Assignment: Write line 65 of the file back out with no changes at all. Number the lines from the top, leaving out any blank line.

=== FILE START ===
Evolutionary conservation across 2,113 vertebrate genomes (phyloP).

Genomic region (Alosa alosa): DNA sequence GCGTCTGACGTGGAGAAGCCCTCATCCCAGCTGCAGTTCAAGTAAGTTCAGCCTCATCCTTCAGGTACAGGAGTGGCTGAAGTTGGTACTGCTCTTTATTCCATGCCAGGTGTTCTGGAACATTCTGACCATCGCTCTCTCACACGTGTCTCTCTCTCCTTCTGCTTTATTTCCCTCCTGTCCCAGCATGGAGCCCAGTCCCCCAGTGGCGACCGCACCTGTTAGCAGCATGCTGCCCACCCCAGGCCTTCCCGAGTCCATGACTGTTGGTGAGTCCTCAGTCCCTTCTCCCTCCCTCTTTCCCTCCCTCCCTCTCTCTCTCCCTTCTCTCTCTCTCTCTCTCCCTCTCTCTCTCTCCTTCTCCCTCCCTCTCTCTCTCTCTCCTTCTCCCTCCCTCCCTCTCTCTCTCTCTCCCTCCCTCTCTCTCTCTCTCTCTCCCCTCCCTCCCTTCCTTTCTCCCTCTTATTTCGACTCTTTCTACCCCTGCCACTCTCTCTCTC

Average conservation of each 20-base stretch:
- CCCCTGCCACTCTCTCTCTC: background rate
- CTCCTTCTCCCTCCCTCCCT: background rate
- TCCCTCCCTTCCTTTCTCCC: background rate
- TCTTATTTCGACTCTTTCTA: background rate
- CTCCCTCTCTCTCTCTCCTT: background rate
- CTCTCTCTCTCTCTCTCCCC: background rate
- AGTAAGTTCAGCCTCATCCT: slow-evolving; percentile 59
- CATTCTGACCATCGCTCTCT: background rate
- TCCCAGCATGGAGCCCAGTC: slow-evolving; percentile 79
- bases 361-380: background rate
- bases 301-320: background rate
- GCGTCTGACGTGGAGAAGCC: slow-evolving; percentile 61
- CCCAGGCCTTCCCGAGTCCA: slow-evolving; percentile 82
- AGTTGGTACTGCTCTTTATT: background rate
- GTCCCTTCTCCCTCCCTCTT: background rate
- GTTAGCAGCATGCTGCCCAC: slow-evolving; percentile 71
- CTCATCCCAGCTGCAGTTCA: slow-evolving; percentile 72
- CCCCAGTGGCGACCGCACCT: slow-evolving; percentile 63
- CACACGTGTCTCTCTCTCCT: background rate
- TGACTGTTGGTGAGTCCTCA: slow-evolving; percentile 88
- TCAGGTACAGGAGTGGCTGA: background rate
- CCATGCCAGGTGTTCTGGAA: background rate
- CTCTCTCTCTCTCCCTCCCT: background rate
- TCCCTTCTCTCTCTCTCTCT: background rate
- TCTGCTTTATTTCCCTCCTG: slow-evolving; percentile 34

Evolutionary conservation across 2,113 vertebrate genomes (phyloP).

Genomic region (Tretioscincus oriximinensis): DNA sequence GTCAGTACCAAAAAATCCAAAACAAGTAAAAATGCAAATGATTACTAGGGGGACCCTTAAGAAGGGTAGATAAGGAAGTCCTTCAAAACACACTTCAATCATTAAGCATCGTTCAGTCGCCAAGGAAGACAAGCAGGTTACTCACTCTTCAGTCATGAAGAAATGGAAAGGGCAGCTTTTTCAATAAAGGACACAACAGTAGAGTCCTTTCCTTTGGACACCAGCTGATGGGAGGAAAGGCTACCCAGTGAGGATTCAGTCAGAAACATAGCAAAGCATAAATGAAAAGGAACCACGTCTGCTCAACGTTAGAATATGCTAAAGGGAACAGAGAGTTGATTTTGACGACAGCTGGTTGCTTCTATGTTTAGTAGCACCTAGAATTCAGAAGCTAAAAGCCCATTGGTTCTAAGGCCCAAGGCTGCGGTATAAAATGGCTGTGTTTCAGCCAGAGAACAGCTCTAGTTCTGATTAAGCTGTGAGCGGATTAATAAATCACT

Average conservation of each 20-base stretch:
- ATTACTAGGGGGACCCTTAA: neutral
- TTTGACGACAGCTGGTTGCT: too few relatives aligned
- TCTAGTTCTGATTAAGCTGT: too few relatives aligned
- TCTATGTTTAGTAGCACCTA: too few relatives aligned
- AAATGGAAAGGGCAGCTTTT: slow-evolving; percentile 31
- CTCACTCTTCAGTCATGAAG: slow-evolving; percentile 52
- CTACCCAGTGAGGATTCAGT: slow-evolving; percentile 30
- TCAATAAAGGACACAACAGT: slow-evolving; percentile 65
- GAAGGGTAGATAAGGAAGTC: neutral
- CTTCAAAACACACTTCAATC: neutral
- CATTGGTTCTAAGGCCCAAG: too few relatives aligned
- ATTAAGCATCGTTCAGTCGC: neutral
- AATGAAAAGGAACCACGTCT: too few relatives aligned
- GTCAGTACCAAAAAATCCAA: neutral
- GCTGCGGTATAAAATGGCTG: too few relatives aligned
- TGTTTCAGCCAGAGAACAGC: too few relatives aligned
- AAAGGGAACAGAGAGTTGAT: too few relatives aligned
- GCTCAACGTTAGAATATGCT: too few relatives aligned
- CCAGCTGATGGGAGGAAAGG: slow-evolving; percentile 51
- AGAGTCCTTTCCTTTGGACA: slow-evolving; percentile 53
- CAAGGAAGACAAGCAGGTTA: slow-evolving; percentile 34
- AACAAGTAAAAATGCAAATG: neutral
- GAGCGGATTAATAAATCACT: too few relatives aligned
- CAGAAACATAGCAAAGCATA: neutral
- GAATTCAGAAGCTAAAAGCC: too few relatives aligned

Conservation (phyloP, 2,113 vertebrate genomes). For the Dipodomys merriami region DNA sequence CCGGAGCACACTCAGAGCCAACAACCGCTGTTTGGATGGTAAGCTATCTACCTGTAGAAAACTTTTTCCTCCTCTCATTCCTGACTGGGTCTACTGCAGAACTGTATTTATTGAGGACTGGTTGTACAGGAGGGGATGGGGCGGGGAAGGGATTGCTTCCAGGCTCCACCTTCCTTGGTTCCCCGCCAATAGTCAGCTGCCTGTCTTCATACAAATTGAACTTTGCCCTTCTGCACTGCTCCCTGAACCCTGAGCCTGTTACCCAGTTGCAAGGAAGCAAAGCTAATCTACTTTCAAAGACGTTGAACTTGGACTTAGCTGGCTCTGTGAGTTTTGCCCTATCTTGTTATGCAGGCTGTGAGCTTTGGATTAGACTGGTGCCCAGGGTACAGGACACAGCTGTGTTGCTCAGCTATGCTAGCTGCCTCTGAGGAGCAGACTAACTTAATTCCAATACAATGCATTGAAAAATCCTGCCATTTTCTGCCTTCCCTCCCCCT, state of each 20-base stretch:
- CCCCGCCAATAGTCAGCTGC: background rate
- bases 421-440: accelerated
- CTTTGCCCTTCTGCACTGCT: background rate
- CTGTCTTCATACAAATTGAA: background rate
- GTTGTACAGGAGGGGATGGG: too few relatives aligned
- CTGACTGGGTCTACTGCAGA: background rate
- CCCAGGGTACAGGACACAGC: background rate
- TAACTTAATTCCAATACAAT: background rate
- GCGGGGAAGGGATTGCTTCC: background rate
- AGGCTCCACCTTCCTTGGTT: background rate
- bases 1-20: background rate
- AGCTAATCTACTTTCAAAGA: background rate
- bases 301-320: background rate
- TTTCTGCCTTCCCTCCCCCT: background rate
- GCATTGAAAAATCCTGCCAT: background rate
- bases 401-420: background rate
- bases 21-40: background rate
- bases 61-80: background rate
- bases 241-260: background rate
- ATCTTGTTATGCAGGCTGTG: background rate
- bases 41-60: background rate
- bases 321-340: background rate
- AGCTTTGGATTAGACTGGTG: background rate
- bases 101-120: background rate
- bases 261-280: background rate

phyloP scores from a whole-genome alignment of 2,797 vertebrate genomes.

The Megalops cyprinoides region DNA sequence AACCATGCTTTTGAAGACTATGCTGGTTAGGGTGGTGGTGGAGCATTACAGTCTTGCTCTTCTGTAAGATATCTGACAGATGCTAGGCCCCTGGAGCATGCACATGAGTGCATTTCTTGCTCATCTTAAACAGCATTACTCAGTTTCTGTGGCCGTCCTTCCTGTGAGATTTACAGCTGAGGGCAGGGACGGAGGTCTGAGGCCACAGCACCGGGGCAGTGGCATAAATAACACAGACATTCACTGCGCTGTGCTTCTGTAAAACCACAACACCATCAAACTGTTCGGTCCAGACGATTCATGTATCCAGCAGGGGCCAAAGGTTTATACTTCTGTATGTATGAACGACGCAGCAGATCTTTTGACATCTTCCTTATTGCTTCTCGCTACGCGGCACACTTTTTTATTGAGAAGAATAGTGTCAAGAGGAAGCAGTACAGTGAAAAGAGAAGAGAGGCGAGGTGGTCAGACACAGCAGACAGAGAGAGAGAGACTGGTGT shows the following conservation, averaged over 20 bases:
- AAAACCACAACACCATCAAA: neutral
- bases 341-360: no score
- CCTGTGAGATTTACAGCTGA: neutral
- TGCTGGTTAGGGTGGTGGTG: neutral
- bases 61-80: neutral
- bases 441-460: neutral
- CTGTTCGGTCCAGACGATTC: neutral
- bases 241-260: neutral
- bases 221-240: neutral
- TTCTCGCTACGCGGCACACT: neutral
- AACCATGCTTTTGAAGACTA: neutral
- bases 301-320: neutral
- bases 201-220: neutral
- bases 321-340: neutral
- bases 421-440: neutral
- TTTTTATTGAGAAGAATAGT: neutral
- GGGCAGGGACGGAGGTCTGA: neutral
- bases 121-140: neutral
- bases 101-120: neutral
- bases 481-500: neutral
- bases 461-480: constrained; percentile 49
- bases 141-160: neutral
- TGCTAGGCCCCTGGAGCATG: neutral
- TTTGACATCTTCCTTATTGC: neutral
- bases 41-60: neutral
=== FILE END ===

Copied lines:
- TAACTTAATTCCAATACAAT: background rate